Review Finds No Links to Race, Arrests

Rochelle Sharpe and Maggie Mulvihill, Boston Globe, June 17, 20109

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Gates [Henry Louis Gates Jr.], who is African-American, described his arrest as a “teaching moment” about race relations in America.

His case drew national attention to the relationship between policing and race. {snip}

But a review of the Cambridge department’s handling of disorderly conduct cases from 2004 to 2009 finds no evidence of racial profiling. Instead, the analysis by the New England Center for Investigative Reporting finds that the most common factor linking people who are arrested in Cambridge for disorderly conduct is that they were allegedly screaming or cursing in front of police.

Of the 392 adults arrested for disorderly conduct, 57 percent were white, and 34 percent were black. That racial breakdown almost exactly mirrored the racial composition of the population that Cambridge police investigated for disorderly conduct, the center’s analysis shows.

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The most striking conclusion of the review of Cambridge police data is that the majority of those arrested for disorderly conduct were allegedly yelling, often screaming obscenities, in front of police before the handcuffs snapped shut. More than 60 percent of the disorderly arrests reviewed by center involved some sort of allegedly inflammatory speech, such as talking back to the police, more commonly known as “contempt of cop.”

A substantial minority of those arrested for the crime also shared another trait: 17 percent of them were homeless.

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The Gates controversy began last July, when Crowley [Sgt. James Crowley] arrested Gates for disorderly conduct outside his home, after responding to a dispatcher’s call about a potential break-in at the house. According to the police report, Gates became uncooperative during the incident. “Is this how you treat a black man in America?” Gates recalled saying at the time.

When Crowley asked to speak with him outside his home, Gates replied, “Ya, I’ll speak with your mama outside,” according to the police report.

Cambridge Police Commissioner Robert C. Haas, who declined to comment on the Gates case, said that speech is never the sole basis for an arrest.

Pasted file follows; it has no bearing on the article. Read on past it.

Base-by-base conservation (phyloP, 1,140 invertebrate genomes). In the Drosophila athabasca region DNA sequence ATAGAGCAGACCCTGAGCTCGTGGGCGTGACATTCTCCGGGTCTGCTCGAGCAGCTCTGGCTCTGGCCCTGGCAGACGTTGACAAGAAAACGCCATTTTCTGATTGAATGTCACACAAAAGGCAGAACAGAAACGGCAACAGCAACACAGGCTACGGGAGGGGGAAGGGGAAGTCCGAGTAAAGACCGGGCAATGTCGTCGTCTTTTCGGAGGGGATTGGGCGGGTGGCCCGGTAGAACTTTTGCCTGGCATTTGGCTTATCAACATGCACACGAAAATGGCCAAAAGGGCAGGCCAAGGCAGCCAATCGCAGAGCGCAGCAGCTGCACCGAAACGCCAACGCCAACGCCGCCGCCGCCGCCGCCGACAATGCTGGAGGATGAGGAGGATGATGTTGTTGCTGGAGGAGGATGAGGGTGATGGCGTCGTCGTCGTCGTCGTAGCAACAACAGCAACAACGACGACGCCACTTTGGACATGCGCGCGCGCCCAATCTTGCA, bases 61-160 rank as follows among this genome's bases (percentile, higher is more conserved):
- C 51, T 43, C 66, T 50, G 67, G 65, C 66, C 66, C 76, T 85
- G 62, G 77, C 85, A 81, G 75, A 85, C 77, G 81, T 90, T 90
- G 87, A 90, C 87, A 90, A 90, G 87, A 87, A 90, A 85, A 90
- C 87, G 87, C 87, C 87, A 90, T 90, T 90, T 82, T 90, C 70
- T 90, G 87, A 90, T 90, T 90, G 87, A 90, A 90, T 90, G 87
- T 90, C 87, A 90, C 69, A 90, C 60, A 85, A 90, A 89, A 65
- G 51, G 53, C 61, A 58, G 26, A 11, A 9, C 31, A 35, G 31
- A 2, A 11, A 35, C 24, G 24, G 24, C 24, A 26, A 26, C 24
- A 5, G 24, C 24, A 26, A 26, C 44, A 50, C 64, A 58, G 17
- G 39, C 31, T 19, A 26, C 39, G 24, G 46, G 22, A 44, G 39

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Haas called the Gates incident “a major crisis” for his department. He said his department conducted a study of its use of disorderly conduct charges between 2004 and 2008. The analysis, which also concluded race was not an issue, will be posted on the department’s website.

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Ogletree [Harvard Law professor Charles Ogletree, Gates’s lawyer] is promoting a new book about racial injustice, entitled “The Presumption of Guilt: The Arrest of Henry Louis Gates Jr. and Race, Class, and Crime in America.” In it, he compares the Gates arrest to the 1991 beating of Rodney King in Los Angeles, which led to race riots.

In an interview, Ogletree said he did not request any arrest data from the Cambridge police nor did he interview police officials or Crowley.

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The Gates arrest prompted changes at the Cambridge Police Department. Now, every time officers charge someone with disorderly conduct, they must thoroughly document why they made the arrest. Officers are also receiving training intended to make them more aware of how they react when citizens get angry at them.

Two other reviews sparked by the Gates arrest are underway in Cambridge. This summer, a 12-member committee of law enforcement specialists and academics from around the country plans to release its analysis of “lessons learned” from the incident.

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